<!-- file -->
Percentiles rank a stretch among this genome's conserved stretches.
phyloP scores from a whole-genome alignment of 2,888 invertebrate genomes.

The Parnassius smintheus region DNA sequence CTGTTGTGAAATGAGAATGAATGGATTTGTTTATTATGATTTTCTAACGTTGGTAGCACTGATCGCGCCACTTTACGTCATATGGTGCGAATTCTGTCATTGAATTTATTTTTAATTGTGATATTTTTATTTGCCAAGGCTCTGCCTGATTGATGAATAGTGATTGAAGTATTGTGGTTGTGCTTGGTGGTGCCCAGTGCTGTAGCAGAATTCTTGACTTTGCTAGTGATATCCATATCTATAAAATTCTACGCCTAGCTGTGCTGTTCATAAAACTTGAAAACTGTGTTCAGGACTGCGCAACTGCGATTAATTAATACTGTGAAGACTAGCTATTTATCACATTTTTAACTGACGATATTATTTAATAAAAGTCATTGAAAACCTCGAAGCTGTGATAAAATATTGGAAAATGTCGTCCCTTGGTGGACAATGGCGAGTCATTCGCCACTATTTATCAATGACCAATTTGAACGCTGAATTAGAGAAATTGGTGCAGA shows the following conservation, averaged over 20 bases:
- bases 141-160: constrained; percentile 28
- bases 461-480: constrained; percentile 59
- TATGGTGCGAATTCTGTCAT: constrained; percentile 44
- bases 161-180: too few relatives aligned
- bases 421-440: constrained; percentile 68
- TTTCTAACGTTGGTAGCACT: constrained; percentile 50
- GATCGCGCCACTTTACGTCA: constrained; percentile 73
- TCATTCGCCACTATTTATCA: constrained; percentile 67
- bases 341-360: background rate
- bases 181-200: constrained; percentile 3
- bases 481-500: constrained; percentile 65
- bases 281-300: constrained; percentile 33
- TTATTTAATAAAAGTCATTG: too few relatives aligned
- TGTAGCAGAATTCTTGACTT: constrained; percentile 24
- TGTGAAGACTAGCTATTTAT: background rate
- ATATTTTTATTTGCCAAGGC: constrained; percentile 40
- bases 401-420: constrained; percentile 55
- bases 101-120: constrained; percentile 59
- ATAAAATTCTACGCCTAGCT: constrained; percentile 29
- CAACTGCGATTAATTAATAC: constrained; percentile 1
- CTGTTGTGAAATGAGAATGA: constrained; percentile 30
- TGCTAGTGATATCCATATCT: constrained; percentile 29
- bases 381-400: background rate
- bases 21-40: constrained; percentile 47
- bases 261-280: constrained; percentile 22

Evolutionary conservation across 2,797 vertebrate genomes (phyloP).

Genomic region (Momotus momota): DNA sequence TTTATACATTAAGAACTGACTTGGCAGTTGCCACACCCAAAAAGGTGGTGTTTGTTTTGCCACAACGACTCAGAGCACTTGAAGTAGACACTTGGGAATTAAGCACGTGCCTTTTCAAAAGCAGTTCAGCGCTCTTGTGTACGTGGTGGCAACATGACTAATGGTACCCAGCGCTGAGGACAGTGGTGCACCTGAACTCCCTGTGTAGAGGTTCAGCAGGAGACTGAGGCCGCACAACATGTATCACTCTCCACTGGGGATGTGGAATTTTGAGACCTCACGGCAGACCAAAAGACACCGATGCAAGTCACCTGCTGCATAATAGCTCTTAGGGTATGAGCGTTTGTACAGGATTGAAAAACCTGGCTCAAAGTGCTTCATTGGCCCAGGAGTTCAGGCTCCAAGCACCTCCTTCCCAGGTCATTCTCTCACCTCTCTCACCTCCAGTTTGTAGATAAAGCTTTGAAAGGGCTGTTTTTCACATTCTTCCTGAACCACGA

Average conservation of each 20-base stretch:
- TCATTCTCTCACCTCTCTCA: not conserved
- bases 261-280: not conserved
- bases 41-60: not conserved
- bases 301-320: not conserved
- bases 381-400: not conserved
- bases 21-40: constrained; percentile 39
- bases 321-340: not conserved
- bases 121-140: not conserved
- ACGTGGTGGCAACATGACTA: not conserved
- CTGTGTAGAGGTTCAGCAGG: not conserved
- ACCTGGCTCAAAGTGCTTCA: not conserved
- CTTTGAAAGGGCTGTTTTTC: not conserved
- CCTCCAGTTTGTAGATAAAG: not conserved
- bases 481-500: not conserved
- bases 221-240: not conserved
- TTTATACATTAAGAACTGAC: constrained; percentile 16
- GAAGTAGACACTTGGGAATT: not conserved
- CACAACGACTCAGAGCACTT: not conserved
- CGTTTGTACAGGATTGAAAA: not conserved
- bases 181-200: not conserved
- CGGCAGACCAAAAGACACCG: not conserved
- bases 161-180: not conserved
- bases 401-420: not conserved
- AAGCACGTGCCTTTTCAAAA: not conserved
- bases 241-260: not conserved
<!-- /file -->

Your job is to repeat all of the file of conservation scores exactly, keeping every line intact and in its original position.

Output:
Percentiles rank a stretch among this genome's conserved stretches.
phyloP scores from a whole-genome alignment of 2,888 invertebrate genomes.

The Parnassius smintheus region DNA sequence CTGTTGTGAAATGAGAATGAATGGATTTGTTTATTATGATTTTCTAACGTTGGTAGCACTGATCGCGCCACTTTACGTCATATGGTGCGAATTCTGTCATTGAATTTATTTTTAATTGTGATATTTTTATTTGCCAAGGCTCTGCCTGATTGATGAATAGTGATTGAAGTATTGTGGTTGTGCTTGGTGGTGCCCAGTGCTGTAGCAGAATTCTTGACTTTGCTAGTGATATCCATATCTATAAAATTCTACGCCTAGCTGTGCTGTTCATAAAACTTGAAAACTGTGTTCAGGACTGCGCAACTGCGATTAATTAATACTGTGAAGACTAGCTATTTATCACATTTTTAACTGACGATATTATTTAATAAAAGTCATTGAAAACCTCGAAGCTGTGATAAAATATTGGAAAATGTCGTCCCTTGGTGGACAATGGCGAGTCATTCGCCACTATTTATCAATGACCAATTTGAACGCTGAATTAGAGAAATTGGTGCAGA shows the following conservation, averaged over 20 bases:
- bases 141-160: constrained; percentile 28
- bases 461-480: constrained; percentile 59
- TATGGTGCGAATTCTGTCAT: constrained; percentile 44
- bases 161-180: too few relatives aligned
- bases 421-440: constrained; percentile 68
- TTTCTAACGTTGGTAGCACT: constrained; percentile 50
- GATCGCGCCACTTTACGTCA: constrained; percentile 73
- TCATTCGCCACTATTTATCA: constrained; percentile 67
- bases 341-360: background rate
- bases 181-200: constrained; percentile 3
- bases 481-500: constrained; percentile 65
- bases 281-300: constrained; percentile 33
- TTATTTAATAAAAGTCATTG: too few relatives aligned
- TGTAGCAGAATTCTTGACTT: constrained; percentile 24
- TGTGAAGACTAGCTATTTAT: background rate
- ATATTTTTATTTGCCAAGGC: constrained; percentile 40
- bases 401-420: constrained; percentile 55
- bases 101-120: constrained; percentile 59
- ATAAAATTCTACGCCTAGCT: constrained; percentile 29
- CAACTGCGATTAATTAATAC: constrained; percentile 1
- CTGTTGTGAAATGAGAATGA: constrained; percentile 30
- TGCTAGTGATATCCATATCT: constrained; percentile 29
- bases 381-400: background rate
- bases 21-40: constrained; percentile 47
- bases 261-280: constrained; percentile 22

Evolutionary conservation across 2,797 vertebrate genomes (phyloP).

Genomic region (Momotus momota): DNA sequence TTTATACATTAAGAACTGACTTGGCAGTTGCCACACCCAAAAAGGTGGTGTTTGTTTTGCCACAACGACTCAGAGCACTTGAAGTAGACACTTGGGAATTAAGCACGTGCCTTTTCAAAAGCAGTTCAGCGCTCTTGTGTACGTGGTGGCAACATGACTAATGGTACCCAGCGCTGAGGACAGTGGTGCACCTGAACTCCCTGTGTAGAGGTTCAGCAGGAGACTGAGGCCGCACAACATGTATCACTCTCCACTGGGGATGTGGAATTTTGAGACCTCACGGCAGACCAAAAGACACCGATGCAAGTCACCTGCTGCATAATAGCTCTTAGGGTATGAGCGTTTGTACAGGATTGAAAAACCTGGCTCAAAGTGCTTCATTGGCCCAGGAGTTCAGGCTCCAAGCACCTCCTTCCCAGGTCATTCTCTCACCTCTCTCACCTCCAGTTTGTAGATAAAGCTTTGAAAGGGCTGTTTTTCACATTCTTCCTGAACCACGA

Average conservation of each 20-base stretch:
- TCATTCTCTCACCTCTCTCA: not conserved
- bases 261-280: not conserved
- bases 41-60: not conserved
- bases 301-320: not conserved
- bases 381-400: not conserved
- bases 21-40: constrained; percentile 39
- bases 321-340: not conserved
- bases 121-140: not conserved
- ACGTGGTGGCAACATGACTA: not conserved
- CTGTGTAGAGGTTCAGCAGG: not conserved
- ACCTGGCTCAAAGTGCTTCA: not conserved
- CTTTGAAAGGGCTGTTTTTC: not conserved
- CCTCCAGTTTGTAGATAAAG: not conserved
- bases 481-500: not conserved
- bases 221-240: not conserved
- TTTATACATTAAGAACTGAC: constrained; percentile 16
- GAAGTAGACACTTGGGAATT: not conserved
- CACAACGACTCAGAGCACTT: not conserved
- CGTTTGTACAGGATTGAAAA: not conserved
- bases 181-200: not conserved
- CGGCAGACCAAAAGACACCG: not conserved
- bases 161-180: not conserved
- bases 401-420: not conserved
- AAGCACGTGCCTTTTCAAAA: not conserved
- bases 241-260: not conserved